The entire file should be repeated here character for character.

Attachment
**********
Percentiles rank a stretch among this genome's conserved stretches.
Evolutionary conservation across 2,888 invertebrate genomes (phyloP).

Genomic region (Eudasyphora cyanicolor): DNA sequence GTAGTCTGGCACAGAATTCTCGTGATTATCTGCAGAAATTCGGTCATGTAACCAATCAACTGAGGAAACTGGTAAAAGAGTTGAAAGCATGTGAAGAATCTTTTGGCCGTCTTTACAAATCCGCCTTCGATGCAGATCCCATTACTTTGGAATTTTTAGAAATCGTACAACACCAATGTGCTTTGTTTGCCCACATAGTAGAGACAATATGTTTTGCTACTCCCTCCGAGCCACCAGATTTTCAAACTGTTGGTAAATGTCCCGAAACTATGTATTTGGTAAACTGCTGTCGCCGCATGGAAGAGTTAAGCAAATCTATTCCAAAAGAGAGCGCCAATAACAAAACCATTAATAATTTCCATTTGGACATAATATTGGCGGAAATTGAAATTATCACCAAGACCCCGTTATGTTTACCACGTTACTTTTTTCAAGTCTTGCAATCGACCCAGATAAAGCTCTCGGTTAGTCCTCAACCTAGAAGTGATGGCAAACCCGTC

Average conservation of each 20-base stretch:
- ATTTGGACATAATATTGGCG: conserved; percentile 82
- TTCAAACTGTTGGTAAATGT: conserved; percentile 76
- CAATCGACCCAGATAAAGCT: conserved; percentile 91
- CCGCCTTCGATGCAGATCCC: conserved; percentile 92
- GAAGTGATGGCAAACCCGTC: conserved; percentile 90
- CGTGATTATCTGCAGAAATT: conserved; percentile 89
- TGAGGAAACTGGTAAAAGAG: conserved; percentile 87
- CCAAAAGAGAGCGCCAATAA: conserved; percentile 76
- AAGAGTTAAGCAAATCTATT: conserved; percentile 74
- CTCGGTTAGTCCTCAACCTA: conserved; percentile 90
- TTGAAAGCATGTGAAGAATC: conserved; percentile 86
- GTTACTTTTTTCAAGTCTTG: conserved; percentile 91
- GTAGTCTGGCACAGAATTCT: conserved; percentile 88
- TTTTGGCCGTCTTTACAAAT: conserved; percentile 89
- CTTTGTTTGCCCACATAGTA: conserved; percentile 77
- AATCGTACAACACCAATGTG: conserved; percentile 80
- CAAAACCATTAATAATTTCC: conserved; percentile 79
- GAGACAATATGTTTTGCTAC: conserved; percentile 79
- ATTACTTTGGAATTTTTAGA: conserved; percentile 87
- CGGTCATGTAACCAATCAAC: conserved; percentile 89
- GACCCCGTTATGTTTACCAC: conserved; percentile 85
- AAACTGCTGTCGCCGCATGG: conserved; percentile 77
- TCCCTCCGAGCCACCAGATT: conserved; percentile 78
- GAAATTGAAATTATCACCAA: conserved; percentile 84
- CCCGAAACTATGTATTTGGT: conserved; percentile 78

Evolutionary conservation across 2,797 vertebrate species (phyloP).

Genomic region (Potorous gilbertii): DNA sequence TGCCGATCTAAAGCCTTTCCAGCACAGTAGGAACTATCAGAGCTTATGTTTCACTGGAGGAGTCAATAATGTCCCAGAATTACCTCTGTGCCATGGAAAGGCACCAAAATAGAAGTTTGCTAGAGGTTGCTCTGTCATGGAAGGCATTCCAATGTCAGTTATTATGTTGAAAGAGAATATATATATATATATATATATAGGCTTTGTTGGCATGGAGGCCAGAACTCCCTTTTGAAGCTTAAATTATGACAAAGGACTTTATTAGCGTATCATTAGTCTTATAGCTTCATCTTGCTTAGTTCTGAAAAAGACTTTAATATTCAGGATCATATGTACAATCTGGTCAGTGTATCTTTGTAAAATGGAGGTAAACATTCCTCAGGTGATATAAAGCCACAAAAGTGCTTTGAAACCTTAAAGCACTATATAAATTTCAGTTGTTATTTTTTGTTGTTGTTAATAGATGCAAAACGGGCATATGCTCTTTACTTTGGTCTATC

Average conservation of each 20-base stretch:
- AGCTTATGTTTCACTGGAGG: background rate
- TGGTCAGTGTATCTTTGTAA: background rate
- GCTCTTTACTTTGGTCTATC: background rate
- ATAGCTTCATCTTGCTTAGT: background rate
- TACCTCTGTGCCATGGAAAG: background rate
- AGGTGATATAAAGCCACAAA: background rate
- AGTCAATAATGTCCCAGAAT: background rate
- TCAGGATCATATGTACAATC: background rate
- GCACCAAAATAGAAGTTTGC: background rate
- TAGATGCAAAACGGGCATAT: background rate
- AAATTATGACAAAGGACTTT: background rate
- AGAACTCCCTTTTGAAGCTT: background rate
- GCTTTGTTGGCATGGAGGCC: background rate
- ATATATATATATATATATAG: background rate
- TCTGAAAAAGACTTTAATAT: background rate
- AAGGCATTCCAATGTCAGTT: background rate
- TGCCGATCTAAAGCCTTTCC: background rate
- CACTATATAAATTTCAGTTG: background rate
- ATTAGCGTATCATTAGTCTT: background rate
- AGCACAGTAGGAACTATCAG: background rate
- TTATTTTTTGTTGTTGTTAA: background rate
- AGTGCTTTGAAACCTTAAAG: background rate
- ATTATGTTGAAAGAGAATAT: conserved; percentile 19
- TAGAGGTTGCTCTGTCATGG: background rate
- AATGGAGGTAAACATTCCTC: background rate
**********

Percentiles rank a stretch among this genome's conserved stretches.
Evolutionary conservation across 2,888 invertebrate genomes (phyloP).

Genomic region (Eudasyphora cyanicolor): DNA sequence GTAGTCTGGCACAGAATTCTCGTGATTATCTGCAGAAATTCGGTCATGTAACCAATCAACTGAGGAAACTGGTAAAAGAGTTGAAAGCATGTGAAGAATCTTTTGGCCGTCTTTACAAATCCGCCTTCGATGCAGATCCCATTACTTTGGAATTTTTAGAAATCGTACAACACCAATGTGCTTTGTTTGCCCACATAGTAGAGACAATATGTTTTGCTACTCCCTCCGAGCCACCAGATTTTCAAACTGTTGGTAAATGTCCCGAAACTATGTATTTGGTAAACTGCTGTCGCCGCATGGAAGAGTTAAGCAAATCTATTCCAAAAGAGAGCGCCAATAACAAAACCATTAATAATTTCCATTTGGACATAATATTGGCGGAAATTGAAATTATCACCAAGACCCCGTTATGTTTACCACGTTACTTTTTTCAAGTCTTGCAATCGACCCAGATAAAGCTCTCGGTTAGTCCTCAACCTAGAAGTGATGGCAAACCCGTC

Average conservation of each 20-base stretch:
- ATTTGGACATAATATTGGCG: conserved; percentile 82
- TTCAAACTGTTGGTAAATGT: conserved; percentile 76
- CAATCGACCCAGATAAAGCT: conserved; percentile 91
- CCGCCTTCGATGCAGATCCC: conserved; percentile 92
- GAAGTGATGGCAAACCCGTC: conserved; percentile 90
- CGTGATTATCTGCAGAAATT: conserved; percentile 89
- TGAGGAAACTGGTAAAAGAG: conserved; percentile 87
- CCAAAAGAGAGCGCCAATAA: conserved; percentile 76
- AAGAGTTAAGCAAATCTATT: conserved; percentile 74
- CTCGGTTAGTCCTCAACCTA: conserved; percentile 90
- TTGAAAGCATGTGAAGAATC: conserved; percentile 86
- GTTACTTTTTTCAAGTCTTG: conserved; percentile 91
- GTAGTCTGGCACAGAATTCT: conserved; percentile 88
- TTTTGGCCGTCTTTACAAAT: conserved; percentile 89
- CTTTGTTTGCCCACATAGTA: conserved; percentile 77
- AATCGTACAACACCAATGTG: conserved; percentile 80
- CAAAACCATTAATAATTTCC: conserved; percentile 79
- GAGACAATATGTTTTGCTAC: conserved; percentile 79
- ATTACTTTGGAATTTTTAGA: conserved; percentile 87
- CGGTCATGTAACCAATCAAC: conserved; percentile 89
- GACCCCGTTATGTTTACCAC: conserved; percentile 85
- AAACTGCTGTCGCCGCATGG: conserved; percentile 77
- TCCCTCCGAGCCACCAGATT: conserved; percentile 78
- GAAATTGAAATTATCACCAA: conserved; percentile 84
- CCCGAAACTATGTATTTGGT: conserved; percentile 78

Evolutionary conservation across 2,797 vertebrate species (phyloP).

Genomic region (Potorous gilbertii): DNA sequence TGCCGATCTAAAGCCTTTCCAGCACAGTAGGAACTATCAGAGCTTATGTTTCACTGGAGGAGTCAATAATGTCCCAGAATTACCTCTGTGCCATGGAAAGGCACCAAAATAGAAGTTTGCTAGAGGTTGCTCTGTCATGGAAGGCATTCCAATGTCAGTTATTATGTTGAAAGAGAATATATATATATATATATATATAGGCTTTGTTGGCATGGAGGCCAGAACTCCCTTTTGAAGCTTAAATTATGACAAAGGACTTTATTAGCGTATCATTAGTCTTATAGCTTCATCTTGCTTAGTTCTGAAAAAGACTTTAATATTCAGGATCATATGTACAATCTGGTCAGTGTATCTTTGTAAAATGGAGGTAAACATTCCTCAGGTGATATAAAGCCACAAAAGTGCTTTGAAACCTTAAAGCACTATATAAATTTCAGTTGTTATTTTTTGTTGTTGTTAATAGATGCAAAACGGGCATATGCTCTTTACTTTGGTCTATC

Average conservation of each 20-base stretch:
- AGCTTATGTTTCACTGGAGG: background rate
- TGGTCAGTGTATCTTTGTAA: background rate
- GCTCTTTACTTTGGTCTATC: background rate
- ATAGCTTCATCTTGCTTAGT: background rate
- TACCTCTGTGCCATGGAAAG: background rate
- AGGTGATATAAAGCCACAAA: background rate
- AGTCAATAATGTCCCAGAAT: background rate
- TCAGGATCATATGTACAATC: background rate
- GCACCAAAATAGAAGTTTGC: background rate
- TAGATGCAAAACGGGCATAT: background rate
- AAATTATGACAAAGGACTTT: background rate
- AGAACTCCCTTTTGAAGCTT: background rate
- GCTTTGTTGGCATGGAGGCC: background rate
- ATATATATATATATATATAG: background rate
- TCTGAAAAAGACTTTAATAT: background rate
- AAGGCATTCCAATGTCAGTT: background rate
- TGCCGATCTAAAGCCTTTCC: background rate
- CACTATATAAATTTCAGTTG: background rate
- ATTAGCGTATCATTAGTCTT: background rate
- AGCACAGTAGGAACTATCAG: background rate
- TTATTTTTTGTTGTTGTTAA: background rate
- AGTGCTTTGAAACCTTAAAG: background rate
- ATTATGTTGAAAGAGAATAT: conserved; percentile 19
- TAGAGGTTGCTCTGTCATGG: background rate
- AATGGAGGTAAACATTCCTC: background rate